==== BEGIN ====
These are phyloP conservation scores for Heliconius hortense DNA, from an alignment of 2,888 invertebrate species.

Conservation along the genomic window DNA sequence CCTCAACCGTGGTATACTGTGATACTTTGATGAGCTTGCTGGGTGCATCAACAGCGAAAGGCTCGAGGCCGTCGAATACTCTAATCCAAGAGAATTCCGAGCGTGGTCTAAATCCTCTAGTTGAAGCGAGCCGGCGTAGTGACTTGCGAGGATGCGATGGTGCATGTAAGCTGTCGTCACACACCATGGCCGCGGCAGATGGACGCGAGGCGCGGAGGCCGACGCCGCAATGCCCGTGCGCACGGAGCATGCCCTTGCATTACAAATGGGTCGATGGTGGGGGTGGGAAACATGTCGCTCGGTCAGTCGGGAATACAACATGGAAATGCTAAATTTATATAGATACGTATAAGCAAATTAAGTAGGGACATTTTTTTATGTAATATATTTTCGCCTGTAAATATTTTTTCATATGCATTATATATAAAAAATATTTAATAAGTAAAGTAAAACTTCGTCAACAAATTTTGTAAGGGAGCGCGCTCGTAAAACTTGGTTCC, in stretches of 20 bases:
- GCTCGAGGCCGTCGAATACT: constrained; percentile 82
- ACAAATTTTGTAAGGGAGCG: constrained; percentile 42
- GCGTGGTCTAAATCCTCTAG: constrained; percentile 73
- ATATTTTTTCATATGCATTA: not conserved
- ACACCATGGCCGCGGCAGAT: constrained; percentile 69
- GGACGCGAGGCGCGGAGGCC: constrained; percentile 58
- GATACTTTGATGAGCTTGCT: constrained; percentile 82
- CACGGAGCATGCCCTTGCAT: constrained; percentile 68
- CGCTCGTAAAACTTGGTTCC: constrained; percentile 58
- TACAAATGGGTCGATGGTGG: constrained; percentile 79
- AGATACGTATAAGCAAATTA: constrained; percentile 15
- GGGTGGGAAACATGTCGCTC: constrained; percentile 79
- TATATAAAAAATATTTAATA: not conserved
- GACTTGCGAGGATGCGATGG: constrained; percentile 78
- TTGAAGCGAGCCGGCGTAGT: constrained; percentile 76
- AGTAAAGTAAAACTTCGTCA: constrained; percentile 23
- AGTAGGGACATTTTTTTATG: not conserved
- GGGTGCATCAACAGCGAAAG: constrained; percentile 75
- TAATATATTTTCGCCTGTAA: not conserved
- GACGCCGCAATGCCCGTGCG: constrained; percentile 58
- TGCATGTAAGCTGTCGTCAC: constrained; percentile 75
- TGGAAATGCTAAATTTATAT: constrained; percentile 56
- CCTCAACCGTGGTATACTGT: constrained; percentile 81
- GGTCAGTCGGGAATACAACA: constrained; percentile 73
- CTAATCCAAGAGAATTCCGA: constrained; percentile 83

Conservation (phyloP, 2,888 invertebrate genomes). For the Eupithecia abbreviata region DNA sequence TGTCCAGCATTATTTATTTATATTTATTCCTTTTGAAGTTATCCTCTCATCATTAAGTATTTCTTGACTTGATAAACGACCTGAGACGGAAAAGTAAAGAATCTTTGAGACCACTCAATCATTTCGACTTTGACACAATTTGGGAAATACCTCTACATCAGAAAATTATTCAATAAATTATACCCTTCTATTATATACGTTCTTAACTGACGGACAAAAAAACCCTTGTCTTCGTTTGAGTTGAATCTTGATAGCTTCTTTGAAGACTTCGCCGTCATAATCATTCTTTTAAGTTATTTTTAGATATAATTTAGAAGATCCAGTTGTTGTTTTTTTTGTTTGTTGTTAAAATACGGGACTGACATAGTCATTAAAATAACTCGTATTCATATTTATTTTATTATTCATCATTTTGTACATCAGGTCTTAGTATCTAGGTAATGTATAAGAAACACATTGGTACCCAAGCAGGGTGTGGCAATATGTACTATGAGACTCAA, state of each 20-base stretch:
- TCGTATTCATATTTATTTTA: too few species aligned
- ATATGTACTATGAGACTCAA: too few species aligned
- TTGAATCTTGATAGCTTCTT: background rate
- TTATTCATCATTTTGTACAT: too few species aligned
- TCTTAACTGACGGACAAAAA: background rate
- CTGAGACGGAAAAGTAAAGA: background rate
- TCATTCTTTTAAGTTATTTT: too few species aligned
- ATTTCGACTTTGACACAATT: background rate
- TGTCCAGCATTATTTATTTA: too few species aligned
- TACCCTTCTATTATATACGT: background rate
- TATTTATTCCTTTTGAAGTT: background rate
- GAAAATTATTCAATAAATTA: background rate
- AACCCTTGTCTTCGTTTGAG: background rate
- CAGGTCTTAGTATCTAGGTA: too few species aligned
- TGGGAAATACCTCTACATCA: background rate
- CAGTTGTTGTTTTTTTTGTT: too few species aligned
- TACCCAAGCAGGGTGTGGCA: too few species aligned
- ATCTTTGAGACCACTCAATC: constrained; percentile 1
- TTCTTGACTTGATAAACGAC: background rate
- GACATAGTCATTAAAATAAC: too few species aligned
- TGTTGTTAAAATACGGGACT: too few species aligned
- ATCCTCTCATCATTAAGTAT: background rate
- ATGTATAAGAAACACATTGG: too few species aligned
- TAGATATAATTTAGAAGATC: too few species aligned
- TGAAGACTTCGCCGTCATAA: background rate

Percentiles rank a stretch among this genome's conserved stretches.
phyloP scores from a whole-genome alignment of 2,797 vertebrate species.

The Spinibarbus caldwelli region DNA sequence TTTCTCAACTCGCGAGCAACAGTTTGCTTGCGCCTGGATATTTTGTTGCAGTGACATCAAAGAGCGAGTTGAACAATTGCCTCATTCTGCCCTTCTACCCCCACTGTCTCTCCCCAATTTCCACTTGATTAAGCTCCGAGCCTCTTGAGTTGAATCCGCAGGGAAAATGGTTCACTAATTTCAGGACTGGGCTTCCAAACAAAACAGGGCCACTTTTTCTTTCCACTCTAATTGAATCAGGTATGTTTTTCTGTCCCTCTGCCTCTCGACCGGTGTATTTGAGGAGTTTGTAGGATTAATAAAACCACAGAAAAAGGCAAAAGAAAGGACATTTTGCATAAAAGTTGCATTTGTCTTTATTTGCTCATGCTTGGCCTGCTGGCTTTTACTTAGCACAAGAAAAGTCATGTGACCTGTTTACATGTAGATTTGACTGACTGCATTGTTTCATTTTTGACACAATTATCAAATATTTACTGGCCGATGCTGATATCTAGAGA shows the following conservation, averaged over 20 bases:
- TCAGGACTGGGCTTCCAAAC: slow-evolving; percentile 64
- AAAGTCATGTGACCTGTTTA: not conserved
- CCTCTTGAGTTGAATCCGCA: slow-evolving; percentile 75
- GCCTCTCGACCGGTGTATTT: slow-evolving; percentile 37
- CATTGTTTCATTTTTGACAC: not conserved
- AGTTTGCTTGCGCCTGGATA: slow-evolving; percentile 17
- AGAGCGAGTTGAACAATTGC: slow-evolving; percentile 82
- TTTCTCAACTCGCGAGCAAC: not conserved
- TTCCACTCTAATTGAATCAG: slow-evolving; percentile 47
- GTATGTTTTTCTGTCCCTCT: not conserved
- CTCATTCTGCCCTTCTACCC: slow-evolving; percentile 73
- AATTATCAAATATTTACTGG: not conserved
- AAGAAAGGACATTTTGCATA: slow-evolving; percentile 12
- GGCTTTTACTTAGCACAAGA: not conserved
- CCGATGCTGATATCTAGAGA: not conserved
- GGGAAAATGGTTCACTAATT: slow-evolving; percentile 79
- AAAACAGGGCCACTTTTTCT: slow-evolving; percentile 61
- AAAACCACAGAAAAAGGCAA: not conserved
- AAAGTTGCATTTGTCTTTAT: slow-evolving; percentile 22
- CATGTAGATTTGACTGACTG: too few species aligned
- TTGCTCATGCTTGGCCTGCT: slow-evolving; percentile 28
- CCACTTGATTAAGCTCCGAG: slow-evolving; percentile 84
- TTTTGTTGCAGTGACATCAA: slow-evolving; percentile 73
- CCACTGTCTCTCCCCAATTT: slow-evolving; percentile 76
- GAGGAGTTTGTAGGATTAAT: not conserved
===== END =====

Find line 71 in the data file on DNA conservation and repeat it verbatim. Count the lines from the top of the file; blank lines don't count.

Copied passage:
- CCGATGCTGATATCTAGAGA: not conserved